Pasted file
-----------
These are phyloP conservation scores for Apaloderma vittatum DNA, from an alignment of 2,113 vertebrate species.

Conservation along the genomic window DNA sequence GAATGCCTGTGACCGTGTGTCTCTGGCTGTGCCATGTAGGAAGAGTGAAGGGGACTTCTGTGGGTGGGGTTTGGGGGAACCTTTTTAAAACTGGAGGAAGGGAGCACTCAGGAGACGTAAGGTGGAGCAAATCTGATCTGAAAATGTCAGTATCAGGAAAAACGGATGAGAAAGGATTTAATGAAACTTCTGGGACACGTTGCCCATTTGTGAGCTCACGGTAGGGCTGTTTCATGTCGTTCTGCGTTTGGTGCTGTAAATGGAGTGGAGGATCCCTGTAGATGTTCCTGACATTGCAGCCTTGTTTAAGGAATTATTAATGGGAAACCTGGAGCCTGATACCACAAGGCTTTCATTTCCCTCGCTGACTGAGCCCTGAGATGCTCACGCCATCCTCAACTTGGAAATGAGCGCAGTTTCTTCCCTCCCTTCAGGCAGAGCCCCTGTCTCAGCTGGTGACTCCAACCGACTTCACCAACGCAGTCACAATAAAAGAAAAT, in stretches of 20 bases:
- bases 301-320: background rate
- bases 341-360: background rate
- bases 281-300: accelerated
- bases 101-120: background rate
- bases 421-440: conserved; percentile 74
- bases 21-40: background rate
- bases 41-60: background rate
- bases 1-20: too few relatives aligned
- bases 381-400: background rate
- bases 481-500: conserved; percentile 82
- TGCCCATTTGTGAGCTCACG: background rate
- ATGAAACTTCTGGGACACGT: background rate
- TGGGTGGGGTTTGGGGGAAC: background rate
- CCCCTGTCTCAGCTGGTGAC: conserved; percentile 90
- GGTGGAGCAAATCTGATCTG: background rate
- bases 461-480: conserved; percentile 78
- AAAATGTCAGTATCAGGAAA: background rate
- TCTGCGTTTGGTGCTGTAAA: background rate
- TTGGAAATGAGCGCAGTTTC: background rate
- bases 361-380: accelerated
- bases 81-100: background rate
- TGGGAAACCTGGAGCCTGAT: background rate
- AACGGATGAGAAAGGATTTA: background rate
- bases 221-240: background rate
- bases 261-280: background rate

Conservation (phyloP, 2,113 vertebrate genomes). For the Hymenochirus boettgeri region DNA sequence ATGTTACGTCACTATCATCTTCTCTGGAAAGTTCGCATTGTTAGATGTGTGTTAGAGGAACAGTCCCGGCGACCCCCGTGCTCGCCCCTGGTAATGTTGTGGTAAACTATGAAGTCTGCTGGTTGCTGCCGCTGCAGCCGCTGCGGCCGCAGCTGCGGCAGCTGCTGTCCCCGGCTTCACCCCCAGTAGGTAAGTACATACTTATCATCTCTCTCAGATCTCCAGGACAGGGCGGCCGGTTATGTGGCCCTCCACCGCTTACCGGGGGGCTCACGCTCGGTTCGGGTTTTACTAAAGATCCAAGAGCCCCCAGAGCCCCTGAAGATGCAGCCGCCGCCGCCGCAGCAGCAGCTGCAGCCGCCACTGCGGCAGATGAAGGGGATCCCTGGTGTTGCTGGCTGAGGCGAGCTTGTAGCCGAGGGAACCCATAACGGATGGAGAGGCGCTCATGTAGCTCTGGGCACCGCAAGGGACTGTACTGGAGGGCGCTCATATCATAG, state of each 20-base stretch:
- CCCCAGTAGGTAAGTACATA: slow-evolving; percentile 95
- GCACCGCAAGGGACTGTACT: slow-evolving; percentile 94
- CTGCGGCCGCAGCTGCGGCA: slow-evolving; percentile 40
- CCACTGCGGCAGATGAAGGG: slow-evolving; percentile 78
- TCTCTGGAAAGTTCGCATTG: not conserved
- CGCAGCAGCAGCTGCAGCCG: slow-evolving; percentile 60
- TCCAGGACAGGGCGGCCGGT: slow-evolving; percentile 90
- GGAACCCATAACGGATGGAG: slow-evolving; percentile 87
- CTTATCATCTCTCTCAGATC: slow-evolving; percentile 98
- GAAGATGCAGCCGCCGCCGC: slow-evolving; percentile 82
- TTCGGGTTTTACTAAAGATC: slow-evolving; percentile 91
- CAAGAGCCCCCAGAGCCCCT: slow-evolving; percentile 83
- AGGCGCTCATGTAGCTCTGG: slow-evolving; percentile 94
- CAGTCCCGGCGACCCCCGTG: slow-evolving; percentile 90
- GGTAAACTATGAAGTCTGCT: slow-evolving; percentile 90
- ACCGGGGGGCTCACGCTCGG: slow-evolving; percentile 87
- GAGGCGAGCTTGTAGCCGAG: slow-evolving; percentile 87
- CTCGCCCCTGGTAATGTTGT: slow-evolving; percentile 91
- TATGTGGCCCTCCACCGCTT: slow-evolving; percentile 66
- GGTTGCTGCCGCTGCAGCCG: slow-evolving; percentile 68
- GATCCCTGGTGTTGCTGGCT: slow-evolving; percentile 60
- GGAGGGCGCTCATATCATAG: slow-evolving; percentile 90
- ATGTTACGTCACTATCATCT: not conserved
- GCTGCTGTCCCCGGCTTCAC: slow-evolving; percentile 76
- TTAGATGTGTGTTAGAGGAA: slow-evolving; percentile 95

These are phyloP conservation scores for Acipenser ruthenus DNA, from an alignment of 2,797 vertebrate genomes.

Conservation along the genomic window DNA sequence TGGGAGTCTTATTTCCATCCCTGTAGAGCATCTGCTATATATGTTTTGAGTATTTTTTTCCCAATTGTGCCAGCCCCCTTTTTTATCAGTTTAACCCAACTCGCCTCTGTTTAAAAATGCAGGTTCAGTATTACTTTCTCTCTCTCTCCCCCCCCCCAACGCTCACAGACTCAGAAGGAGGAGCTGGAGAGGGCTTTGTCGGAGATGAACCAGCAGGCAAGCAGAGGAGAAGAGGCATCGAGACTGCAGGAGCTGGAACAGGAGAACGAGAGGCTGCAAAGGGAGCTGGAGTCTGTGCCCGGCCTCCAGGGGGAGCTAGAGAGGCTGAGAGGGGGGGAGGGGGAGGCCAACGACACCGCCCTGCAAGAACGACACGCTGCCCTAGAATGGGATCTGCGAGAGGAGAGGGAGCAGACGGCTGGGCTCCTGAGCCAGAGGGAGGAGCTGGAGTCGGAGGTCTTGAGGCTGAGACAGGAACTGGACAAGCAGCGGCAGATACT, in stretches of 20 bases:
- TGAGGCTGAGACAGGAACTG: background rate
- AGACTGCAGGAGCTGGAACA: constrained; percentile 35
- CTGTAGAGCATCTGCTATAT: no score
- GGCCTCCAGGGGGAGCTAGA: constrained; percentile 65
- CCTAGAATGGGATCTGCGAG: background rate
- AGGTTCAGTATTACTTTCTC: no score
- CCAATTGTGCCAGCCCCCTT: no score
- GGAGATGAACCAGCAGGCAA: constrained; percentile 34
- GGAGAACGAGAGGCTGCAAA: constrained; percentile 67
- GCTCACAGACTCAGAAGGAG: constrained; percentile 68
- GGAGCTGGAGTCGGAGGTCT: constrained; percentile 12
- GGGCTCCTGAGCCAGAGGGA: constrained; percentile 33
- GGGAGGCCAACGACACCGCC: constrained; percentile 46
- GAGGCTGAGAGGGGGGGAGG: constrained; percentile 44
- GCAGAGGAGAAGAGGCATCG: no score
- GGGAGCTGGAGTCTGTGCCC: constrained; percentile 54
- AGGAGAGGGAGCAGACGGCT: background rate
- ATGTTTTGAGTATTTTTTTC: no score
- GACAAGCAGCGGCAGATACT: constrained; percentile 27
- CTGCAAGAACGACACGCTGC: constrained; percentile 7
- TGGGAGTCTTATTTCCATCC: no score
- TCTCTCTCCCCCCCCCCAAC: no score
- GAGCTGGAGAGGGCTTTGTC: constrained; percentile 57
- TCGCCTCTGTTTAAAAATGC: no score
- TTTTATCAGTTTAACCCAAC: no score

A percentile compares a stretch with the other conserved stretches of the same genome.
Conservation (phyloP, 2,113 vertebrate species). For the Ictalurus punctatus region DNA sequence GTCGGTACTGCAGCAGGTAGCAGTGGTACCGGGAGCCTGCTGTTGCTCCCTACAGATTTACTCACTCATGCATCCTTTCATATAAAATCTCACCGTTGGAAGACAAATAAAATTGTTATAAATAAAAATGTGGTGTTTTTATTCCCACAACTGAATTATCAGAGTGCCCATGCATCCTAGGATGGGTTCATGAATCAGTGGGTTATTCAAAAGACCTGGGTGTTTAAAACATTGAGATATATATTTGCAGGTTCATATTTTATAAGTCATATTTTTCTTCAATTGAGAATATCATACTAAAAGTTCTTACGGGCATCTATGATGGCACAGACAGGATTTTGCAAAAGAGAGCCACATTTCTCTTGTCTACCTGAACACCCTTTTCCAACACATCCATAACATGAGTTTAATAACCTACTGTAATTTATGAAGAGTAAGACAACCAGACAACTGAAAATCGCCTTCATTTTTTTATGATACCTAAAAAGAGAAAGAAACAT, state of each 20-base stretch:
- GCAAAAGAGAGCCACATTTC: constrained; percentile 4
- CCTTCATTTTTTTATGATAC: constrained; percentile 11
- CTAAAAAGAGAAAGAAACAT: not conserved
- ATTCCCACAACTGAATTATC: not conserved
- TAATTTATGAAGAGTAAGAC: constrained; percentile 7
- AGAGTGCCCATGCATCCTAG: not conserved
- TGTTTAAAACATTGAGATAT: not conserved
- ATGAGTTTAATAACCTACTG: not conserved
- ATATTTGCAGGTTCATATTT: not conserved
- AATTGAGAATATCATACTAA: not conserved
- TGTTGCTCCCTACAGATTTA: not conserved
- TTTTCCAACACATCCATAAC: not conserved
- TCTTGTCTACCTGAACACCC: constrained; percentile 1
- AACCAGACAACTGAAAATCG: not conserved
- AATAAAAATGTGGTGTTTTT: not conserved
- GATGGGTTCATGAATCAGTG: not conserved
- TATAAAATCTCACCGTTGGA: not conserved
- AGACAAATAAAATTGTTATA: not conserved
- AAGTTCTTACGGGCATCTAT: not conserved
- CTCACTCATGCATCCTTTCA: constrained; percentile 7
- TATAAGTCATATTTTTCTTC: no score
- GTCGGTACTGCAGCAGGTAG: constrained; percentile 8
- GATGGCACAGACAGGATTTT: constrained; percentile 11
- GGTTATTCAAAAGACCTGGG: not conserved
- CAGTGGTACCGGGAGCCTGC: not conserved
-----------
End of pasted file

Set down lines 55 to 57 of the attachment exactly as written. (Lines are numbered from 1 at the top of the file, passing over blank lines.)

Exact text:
Conservation along the genomic window DNA sequence TGGGAGTCTTATTTCCATCCCTGTAGAGCATCTGCTATATATGTTTTGAGTATTTTTTTCCCAATTGTGCCAGCCCCCTTTTTTATCAGTTTAACCCAACTCGCCTCTGTTTAAAAATGCAGGTTCAGTATTACTTTCTCTCTCTCTCCCCCCCCCCAACGCTCACAGACTCAGAAGGAGGAGCTGGAGAGGGCTTTGTCGGAGATGAACCAGCAGGCAAGCAGAGGAGAAGAGGCATCGAGACTGCAGGAGCTGGAACAGGAGAACGAGAGGCTGCAAAGGGAGCTGGAGTCTGTGCCCGGCCTCCAGGGGGAGCTAGAGAGGCTGAGAGGGGGGGAGGGGGAGGCCAACGACACCGCCCTGCAAGAACGACACGCTGCCCTAGAATGGGATCTGCGAGAGGAGAGGGAGCAGACGGCTGGGCTCCTGAGCCAGAGGGAGGAGCTGGAGTCGGAGGTCTTGAGGCTGAGACAGGAACTGGACAAGCAGCGGCAGATACT, in stretches of 20 bases:
- TGAGGCTGAGACAGGAACTG: background rate
- AGACTGCAGGAGCTGGAACA: constrained; percentile 35